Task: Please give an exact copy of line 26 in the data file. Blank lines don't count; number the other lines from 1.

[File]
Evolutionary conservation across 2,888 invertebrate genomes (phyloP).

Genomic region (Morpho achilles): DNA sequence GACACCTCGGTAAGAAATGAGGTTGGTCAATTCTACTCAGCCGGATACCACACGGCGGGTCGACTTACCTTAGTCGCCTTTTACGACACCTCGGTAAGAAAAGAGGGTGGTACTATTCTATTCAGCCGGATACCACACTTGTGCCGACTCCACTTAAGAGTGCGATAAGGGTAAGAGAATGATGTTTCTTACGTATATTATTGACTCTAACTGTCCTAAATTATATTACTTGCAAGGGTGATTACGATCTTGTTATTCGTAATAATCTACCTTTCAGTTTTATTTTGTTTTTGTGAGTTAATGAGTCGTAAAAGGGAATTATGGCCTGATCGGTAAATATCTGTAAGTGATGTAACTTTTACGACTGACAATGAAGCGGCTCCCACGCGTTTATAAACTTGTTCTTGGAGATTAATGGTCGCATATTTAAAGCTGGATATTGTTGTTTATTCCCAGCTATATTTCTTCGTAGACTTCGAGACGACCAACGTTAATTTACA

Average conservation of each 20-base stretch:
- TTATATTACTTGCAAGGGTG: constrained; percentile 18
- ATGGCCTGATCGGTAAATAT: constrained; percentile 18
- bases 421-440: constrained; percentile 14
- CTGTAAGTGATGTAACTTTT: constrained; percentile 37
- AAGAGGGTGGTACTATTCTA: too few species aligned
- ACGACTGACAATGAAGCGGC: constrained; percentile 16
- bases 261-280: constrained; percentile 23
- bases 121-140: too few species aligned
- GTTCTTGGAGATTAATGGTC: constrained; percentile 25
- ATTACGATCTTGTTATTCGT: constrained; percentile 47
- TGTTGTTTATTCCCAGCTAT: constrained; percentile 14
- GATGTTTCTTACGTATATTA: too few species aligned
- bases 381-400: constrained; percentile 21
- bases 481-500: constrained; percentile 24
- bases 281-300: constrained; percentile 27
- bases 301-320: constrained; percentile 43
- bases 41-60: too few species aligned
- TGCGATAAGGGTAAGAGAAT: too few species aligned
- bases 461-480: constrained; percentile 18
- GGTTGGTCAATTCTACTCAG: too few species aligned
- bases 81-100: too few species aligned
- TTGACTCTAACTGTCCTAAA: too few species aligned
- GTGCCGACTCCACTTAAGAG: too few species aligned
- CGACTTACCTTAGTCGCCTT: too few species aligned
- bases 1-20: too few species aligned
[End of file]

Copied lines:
- GTGCCGACTCCACTTAAGAG: too few species aligned